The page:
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The Geopolitics of Shaming: When Human Rights Pressure Works—and When It Backfires

The Geopolitics of Shaming: When Human Rights Pressure Works—and When It Backfires

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ABOUT THE WEBINAR 

If you register for and attend a Burkle Center virtual event, you will not be seen or heard via video or audio. We will be live-streaming this event on the Burkle Center’s YouTube page. The YouTube livestream will be available below at the start of the event.

 

ABOUT THE BOOK

When a government violates the rights of its citizens, the international community can respond by exerting moral pressure and urging reform. Yet many of the most egregious violations appear to go unpunished. In many cases, shaming not only fails to induce compliance but also incites a backlash, provoking resistance and worsening human rights practices. 

The Geopolitics of Shaming presents a new theory on the strategic logic of international human rights enforcement, revealing why and how states punish violations in other countries, when shaming leads to an improvement in human rights conditions, and when it backfires. Drawing on a wide range of evidence—from large-scale cross-national data to original survey experiments and detailed case studies—Rochelle Terman shows how human rights shaming is a deeply political process, one that operates in and through strategic relationships. Arguing that preexisting geopolitical relationships condition both the causes and consequences of shaming in world politics, she shows how adversaries are quick to condemn human rights abuses but often provoke a counterproductive response, while friends and allies are the most effective shamers but can be reluctant to impose meaningful sanctions.

Upending conventional wisdom on the role of norms in world affairs, The Geopolitics of Shaming demonstrates that politicization is integral to—not a corruption of—the success of the global human rights project.

 

The Geopolitics of Shaming presents a new theory on the strategic logic of international human rights enforcement, revealing why and how states punish violations in other countries, when shaming leads to an improvement in human rights conditions, and when it backfires. Drawing on a wide range of evidence—from large-scale cross-national data to original survey experiments and detailed case studies—Rochelle Terman shows how human rights shaming is a deeply political process, one that operates in and through strategic relationships. Arguing that preexisting geopolitical relationships condition both the causes and consequences of shaming in world politics, she shows how adversaries are quick to condemn human rights abuses but often provoke a counterproductive response, while friends and allies are the most effective shamers but can be reluctant to impose meaningful sanctions.

Upending conventional wisdom on the role of norms in world affairs, The Geopolitics of Shaming demonstrates that politicization is integral to—not a corruption of—the success of the global human rights project.

ORDER THE BOOK


Order The Geopolitics of Shaming from Princeton University Press



ABOUT THE AUTHOR

Rochelle Terman is an assistant professor in the Department of Political Science at the University of Chicago. She is also a faculty affiliate with the Center for Middle Eastern Studies, the Center for the Study of Gender & Sexuality, and the Committee on International Relations, and the Program on Computational Social Science.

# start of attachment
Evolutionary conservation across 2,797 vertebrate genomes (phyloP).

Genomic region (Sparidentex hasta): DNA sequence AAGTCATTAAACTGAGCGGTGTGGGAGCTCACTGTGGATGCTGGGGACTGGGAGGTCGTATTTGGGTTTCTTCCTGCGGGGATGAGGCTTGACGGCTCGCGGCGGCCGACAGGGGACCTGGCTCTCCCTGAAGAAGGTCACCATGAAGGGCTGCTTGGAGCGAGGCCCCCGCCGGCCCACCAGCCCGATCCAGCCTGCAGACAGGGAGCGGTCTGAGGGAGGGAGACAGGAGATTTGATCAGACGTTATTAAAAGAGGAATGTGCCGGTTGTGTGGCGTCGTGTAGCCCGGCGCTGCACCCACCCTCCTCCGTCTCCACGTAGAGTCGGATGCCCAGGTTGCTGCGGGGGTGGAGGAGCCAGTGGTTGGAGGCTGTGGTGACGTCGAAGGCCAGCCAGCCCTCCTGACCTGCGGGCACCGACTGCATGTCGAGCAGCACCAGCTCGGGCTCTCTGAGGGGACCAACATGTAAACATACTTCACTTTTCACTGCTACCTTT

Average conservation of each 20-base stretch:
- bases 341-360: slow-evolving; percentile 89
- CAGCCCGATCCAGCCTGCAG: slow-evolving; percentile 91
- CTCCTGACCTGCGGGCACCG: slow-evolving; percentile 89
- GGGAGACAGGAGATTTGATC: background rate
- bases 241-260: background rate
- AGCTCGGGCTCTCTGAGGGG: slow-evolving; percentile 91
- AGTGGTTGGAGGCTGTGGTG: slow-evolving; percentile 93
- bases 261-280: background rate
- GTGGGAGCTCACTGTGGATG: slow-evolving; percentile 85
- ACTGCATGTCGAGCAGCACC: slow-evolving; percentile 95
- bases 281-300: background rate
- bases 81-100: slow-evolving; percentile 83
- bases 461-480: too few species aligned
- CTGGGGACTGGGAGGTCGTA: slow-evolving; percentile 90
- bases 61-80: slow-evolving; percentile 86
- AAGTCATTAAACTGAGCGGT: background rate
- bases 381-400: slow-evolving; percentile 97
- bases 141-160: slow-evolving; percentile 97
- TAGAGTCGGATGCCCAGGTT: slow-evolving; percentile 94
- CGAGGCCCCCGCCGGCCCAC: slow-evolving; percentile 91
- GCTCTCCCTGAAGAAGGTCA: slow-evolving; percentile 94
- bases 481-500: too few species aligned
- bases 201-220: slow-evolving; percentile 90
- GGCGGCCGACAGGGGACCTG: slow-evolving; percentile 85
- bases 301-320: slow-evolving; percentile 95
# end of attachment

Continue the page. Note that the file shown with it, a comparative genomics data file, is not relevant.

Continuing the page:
She specializes in international relations, with an emphasis on international norms, human rights, and the Muslim world. Her first book, The Geopolitics of Shaming: When Human Rights Pressure Works—and When It Backfires, is based on her dissertation, which won the 2017 Merze Tate (formerly Helen Dwight Reid) Award for the best dissertation in international relations, law, and politics from the American Political Science Association.

She teaches computational social science at both the undergraduate and graduate levels, including Text as Data for Social Science and Computational Tools for Social Science.

She received her Ph.D. in Political Science with a designated emphasis in Gender & Women’s Studies at the University of California, Berkeley. Before going to Chicago, she was a post-doc at the Center for International Security and Cooperation at Stanford University. 


ABOUT THE MODERATOR

Leslie Johns is a professor of political science and law at UCLA. She is also Associate Director of the Burkle Center for International Relations. Her research focuses on international law, organizations, and political economy. In 2022, Cambridge University Press published her newest book, Politics and International Law: Making, Breaking, and Upholding Global Rules. You can access related news stories on the book's Twitter account: @PoliticsIntlLaw. Her work appears in the American Political Science Review, International Organization, Journal of Conflict Resolution and the Journal of Politics. Her first book–Strengthening International Courts: The Hidden Costs of Legalization–was published in 2015 by the University of Michigan Press. She received the Michael Wallerstein Award for political economy in 2017. She is a former term member of the Council on Foreign Relations, and a former research fellow at the Niehaus Center for Globalization and Governance at Princeton University (2012-2013 and 2021-2022).




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